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If as an agent you’re still encountering problems obtaining a copy of the Closing Disclosure, you can point lenders to this final CFPB rule --- that says it’s okay.

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Now onto Congress, where lawmakers are getting to work reforming the secondary mortgage market. That, is an NAR priority. The Senate Banking Committee held a hearing on what to do about the nation’s largest sources of home mortgage financing: Fannie Mae and Freddie Mac. NAR wants the companies turned into government-chartered, non-shareholder-owned entities to ensure that safe, affordable mortgage financing is available to creditworthy homebuyers in all types of markets. It also wants to ensure the companies have adequate reserves to protect taxpayers. Here’s NAR’s Vijay Yadlapati on a NAR’s proposal to create a mortgage market liquidity fund to shore up the companies’ reserves before the end of the year and reduce the chance of them having tyi take a draw on the U.S. Treasury.

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We’ll keep you updated as efforts to reform the important home mortgage financing sector picks up speed.

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Do homes sell quicker and for more money if they’re staged? A report NAR released suggests the answer to both questions is yes. Almost 60 percent of seller’s agents say homes sell for more if they’re staged, and almost 40 percent say the homes sell faster, too. Another finding: Staged homes attract more buyers because their listing photos stand out more as buyers browse online. Here’s NAR’s Jessica Lautz on what the research found:

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In the typical case the seller pays for the staging before the listing is published. Julea Joseph, a home stager in the Chicago area, says staging costs will vary by area, house size, and how much work is done, but generally, sellers can expect to pay between three and four hundred dollars for an initial consultation and up to 600 dollars for staging the house if it’s already occupied. Costs tend to go up if the house is vacant.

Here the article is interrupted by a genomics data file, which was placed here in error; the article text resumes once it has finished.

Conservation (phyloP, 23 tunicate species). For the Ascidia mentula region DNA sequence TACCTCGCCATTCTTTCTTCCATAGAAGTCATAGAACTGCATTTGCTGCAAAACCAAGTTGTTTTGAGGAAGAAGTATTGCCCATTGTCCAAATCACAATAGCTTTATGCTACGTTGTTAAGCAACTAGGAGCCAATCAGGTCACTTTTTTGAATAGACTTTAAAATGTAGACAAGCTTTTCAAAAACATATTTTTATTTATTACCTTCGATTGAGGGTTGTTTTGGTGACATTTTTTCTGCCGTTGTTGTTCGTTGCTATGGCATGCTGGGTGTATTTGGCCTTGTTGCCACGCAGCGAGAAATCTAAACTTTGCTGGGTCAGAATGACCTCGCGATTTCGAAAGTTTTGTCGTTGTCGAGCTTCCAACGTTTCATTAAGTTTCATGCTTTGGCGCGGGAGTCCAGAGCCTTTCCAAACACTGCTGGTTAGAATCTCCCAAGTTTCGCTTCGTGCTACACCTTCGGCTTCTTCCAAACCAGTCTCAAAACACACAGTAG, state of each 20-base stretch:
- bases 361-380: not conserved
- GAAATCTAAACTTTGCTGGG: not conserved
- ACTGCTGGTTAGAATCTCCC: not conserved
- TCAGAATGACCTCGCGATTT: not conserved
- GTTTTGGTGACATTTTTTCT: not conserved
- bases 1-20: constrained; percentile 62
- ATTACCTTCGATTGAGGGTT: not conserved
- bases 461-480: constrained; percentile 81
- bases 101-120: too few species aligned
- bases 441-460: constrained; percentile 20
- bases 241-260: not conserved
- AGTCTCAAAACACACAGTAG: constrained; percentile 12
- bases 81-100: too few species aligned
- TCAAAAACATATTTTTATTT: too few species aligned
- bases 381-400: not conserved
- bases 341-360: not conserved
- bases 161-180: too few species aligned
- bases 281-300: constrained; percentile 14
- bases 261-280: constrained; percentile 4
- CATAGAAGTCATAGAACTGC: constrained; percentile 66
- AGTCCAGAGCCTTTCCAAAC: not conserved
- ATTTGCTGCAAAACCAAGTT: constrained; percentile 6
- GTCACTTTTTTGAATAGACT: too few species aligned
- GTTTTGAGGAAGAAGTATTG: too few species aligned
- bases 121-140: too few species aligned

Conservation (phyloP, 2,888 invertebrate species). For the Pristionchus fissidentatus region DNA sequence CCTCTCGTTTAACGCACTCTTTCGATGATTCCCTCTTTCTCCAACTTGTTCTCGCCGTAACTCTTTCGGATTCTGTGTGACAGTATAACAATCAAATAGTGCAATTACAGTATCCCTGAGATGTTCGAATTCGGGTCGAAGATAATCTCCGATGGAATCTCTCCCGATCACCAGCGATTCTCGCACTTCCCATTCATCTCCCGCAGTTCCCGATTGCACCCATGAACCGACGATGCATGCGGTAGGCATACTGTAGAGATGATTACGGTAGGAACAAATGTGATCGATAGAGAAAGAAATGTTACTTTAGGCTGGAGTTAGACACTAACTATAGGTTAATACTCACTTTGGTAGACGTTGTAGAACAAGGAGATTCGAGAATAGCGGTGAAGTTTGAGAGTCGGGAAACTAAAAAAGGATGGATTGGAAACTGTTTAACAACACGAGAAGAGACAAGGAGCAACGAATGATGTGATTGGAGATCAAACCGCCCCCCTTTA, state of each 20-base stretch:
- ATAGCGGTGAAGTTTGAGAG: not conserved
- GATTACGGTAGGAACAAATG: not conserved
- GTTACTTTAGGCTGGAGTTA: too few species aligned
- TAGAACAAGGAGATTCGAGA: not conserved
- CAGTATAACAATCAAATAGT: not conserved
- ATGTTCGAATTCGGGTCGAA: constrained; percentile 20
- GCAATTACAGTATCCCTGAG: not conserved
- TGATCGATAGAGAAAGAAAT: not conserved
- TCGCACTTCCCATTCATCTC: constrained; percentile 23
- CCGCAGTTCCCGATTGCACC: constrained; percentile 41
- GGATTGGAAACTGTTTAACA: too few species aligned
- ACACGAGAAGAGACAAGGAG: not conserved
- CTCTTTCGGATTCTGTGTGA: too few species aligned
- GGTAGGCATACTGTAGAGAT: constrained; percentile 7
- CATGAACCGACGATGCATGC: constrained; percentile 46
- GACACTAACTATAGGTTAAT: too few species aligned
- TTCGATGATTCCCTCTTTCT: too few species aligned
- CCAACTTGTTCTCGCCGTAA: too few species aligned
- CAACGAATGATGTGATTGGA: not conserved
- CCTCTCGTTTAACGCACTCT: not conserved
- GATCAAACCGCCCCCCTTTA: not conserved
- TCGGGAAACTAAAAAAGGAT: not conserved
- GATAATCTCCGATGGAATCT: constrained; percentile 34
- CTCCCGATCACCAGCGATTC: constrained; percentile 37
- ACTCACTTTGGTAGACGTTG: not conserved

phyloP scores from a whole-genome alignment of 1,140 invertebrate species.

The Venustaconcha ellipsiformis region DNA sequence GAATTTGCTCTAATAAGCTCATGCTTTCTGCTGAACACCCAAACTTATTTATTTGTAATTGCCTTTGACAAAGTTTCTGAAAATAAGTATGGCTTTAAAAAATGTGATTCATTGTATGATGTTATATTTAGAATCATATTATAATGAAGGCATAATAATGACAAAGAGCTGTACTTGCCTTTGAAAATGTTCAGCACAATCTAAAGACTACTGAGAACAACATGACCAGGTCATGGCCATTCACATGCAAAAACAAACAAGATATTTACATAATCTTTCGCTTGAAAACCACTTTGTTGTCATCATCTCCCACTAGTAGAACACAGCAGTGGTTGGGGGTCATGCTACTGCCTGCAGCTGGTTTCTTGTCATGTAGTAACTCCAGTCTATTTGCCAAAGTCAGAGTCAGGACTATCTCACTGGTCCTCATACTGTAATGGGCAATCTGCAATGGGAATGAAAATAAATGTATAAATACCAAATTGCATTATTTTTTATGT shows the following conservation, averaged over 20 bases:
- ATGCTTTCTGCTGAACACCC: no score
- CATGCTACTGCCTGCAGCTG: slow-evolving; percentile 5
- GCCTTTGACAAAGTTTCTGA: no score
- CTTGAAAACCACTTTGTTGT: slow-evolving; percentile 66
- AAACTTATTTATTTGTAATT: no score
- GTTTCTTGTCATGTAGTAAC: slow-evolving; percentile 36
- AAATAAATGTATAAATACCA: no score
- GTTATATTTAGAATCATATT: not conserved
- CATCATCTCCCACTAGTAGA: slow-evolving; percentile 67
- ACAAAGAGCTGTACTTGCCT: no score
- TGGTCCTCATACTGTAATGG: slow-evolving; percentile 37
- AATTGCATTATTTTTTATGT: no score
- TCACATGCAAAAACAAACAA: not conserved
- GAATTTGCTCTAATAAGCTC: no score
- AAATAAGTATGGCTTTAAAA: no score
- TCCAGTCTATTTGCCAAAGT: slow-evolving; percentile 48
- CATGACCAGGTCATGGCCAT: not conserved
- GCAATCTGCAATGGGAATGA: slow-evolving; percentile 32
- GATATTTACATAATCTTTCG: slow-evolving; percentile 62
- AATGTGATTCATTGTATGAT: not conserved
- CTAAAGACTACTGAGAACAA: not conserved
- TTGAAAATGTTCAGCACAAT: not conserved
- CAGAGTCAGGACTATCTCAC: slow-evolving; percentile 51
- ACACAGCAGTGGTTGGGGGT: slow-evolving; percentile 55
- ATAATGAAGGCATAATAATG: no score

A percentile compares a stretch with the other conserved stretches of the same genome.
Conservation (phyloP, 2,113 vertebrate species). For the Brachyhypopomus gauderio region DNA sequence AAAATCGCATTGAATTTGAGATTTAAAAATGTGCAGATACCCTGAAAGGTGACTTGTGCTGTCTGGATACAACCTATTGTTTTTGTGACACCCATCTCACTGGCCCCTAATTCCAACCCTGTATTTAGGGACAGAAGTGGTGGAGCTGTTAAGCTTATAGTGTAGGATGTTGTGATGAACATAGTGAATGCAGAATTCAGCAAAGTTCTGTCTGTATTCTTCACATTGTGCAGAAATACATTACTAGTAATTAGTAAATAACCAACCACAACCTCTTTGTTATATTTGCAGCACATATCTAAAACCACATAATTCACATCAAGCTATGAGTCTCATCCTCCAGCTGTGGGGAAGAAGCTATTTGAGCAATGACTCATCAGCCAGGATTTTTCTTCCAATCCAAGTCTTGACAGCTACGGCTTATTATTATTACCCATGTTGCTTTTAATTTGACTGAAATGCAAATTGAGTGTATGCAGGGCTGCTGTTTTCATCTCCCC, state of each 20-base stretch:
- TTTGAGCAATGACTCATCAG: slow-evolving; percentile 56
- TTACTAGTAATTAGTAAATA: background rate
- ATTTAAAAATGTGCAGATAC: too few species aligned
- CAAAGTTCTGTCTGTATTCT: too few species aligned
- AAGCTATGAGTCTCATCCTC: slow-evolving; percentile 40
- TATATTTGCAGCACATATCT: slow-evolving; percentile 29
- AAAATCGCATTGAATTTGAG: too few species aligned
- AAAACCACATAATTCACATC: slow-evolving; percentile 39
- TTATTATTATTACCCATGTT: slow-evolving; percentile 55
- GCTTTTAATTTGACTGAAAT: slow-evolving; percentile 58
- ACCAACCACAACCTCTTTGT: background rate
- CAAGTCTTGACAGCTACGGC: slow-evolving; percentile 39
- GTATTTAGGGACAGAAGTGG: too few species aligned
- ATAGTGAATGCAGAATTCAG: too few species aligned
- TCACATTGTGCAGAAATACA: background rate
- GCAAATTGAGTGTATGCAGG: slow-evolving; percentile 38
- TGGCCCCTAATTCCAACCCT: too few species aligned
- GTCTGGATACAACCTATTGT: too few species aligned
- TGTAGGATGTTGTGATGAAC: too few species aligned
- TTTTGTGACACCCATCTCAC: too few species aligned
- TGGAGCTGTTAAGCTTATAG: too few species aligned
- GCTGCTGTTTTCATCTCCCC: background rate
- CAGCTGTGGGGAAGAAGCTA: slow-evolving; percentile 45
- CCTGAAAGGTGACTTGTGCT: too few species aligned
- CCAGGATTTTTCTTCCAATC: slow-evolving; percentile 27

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Another finding shows the living room is the most important room to be staged. You can access the report at nar.realtor by searching “2017 Profile of Home Staging.”

[SWOOSH]

And now – an important issue about your transaction pipeline. If you have a string of deals headed to the closing table, what would happen if tragedy strikes, and of a sudden your managing broker passes away or becomes incapacitated? NAR Legal Affairs offers advice on succession planning in its latest Window to the Law video.

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You can access the video at NAR’s YouTube channel.

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And that’s our show for the week of July 10. You can get more on everything we talked about today at The Voice for Real Estate page on nar.realtor. Thank you for joining us and be sure to join us again as we bring you the latest news on The Voice for Real Estate.